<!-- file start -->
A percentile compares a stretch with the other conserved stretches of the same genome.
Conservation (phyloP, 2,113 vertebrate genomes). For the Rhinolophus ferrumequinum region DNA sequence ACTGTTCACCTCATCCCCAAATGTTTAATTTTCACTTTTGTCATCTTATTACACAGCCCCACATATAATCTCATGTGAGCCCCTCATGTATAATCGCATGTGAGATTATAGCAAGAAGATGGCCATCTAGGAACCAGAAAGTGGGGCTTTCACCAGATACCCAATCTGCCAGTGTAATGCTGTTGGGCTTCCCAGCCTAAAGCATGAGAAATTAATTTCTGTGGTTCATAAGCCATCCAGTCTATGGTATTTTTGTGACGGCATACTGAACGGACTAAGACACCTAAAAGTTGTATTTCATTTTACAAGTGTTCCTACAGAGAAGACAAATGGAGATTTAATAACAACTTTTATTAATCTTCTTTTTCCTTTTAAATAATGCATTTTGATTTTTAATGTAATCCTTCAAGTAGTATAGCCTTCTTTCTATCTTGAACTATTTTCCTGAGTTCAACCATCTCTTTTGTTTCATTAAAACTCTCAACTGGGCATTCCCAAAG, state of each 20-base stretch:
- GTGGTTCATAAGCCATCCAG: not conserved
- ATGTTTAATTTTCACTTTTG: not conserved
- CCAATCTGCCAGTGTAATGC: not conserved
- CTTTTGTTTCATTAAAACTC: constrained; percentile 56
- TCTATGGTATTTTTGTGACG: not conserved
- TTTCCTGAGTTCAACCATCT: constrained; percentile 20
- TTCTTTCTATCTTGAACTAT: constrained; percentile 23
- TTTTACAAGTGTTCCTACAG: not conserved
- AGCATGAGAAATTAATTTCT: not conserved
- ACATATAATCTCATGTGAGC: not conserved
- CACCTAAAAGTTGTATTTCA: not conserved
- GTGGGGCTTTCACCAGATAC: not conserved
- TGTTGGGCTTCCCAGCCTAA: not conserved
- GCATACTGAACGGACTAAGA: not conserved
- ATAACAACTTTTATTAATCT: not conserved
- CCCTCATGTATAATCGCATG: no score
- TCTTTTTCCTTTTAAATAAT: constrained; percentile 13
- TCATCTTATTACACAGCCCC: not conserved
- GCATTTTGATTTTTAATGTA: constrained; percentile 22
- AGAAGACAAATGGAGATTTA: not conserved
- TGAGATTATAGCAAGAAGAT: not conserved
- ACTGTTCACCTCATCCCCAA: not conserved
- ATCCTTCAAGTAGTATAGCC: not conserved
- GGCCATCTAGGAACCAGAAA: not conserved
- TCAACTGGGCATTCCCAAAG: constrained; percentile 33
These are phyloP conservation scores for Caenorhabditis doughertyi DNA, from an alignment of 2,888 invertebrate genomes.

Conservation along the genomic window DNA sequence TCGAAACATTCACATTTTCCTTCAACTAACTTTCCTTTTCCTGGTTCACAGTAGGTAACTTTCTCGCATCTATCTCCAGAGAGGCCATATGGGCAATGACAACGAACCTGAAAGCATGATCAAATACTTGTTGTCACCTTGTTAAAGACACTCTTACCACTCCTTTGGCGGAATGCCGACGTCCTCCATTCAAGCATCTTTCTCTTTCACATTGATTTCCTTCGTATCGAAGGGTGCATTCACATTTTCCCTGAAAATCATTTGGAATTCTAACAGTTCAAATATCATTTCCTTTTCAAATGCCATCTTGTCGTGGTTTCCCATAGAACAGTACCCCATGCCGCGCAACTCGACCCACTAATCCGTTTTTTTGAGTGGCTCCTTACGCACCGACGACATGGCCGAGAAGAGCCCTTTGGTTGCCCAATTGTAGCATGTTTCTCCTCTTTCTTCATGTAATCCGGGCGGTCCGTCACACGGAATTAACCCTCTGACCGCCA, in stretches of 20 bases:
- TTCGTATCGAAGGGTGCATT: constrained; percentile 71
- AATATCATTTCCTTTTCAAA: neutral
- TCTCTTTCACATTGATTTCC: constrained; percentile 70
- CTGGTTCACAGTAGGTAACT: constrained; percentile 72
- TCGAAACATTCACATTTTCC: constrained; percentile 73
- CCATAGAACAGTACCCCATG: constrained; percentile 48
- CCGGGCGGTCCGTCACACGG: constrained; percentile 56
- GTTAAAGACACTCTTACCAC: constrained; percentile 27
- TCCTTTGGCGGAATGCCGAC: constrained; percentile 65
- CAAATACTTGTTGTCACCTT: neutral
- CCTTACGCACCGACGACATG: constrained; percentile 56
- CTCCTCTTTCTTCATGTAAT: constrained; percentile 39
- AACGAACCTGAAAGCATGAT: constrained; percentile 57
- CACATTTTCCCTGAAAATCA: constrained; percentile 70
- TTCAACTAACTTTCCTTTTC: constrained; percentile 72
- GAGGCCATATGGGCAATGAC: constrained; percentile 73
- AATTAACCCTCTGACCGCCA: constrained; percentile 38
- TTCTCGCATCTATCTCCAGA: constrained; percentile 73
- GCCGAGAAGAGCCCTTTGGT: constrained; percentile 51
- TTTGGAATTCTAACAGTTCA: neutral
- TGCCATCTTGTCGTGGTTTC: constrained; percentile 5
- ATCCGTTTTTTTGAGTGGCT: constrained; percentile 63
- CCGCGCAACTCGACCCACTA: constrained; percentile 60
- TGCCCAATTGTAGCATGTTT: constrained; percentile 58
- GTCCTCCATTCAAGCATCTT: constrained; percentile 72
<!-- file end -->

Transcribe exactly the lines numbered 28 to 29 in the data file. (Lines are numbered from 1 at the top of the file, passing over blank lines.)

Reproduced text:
These are phyloP conservation scores for Caenorhabditis doughertyi DNA, from an alignment of 2,888 invertebrate genomes.

Conservation along the genomic window DNA sequence TCGAAACATTCACATTTTCCTTCAACTAACTTTCCTTTTCCTGGTTCACAGTAGGTAACTTTCTCGCATCTATCTCCAGAGAGGCCATATGGGCAATGACAACGAACCTGAAAGCATGATCAAATACTTGTTGTCACCTTGTTAAAGACACTCTTACCACTCCTTTGGCGGAATGCCGACGTCCTCCATTCAAGCATCTTTCTCTTTCACATTGATTTCCTTCGTATCGAAGGGTGCATTCACATTTTCCCTGAAAATCATTTGGAATTCTAACAGTTCAAATATCATTTCCTTTTCAAATGCCATCTTGTCGTGGTTTCCCATAGAACAGTACCCCATGCCGCGCAACTCGACCCACTAATCCGTTTTTTTGAGTGGCTCCTTACGCACCGACGACATGGCCGAGAAGAGCCCTTTGGTTGCCCAATTGTAGCATGTTTCTCCTCTTTCTTCATGTAATCCGGGCGGTCCGTCACACGGAATTAACCCTCTGACCGCCA, in stretches of 20 bases: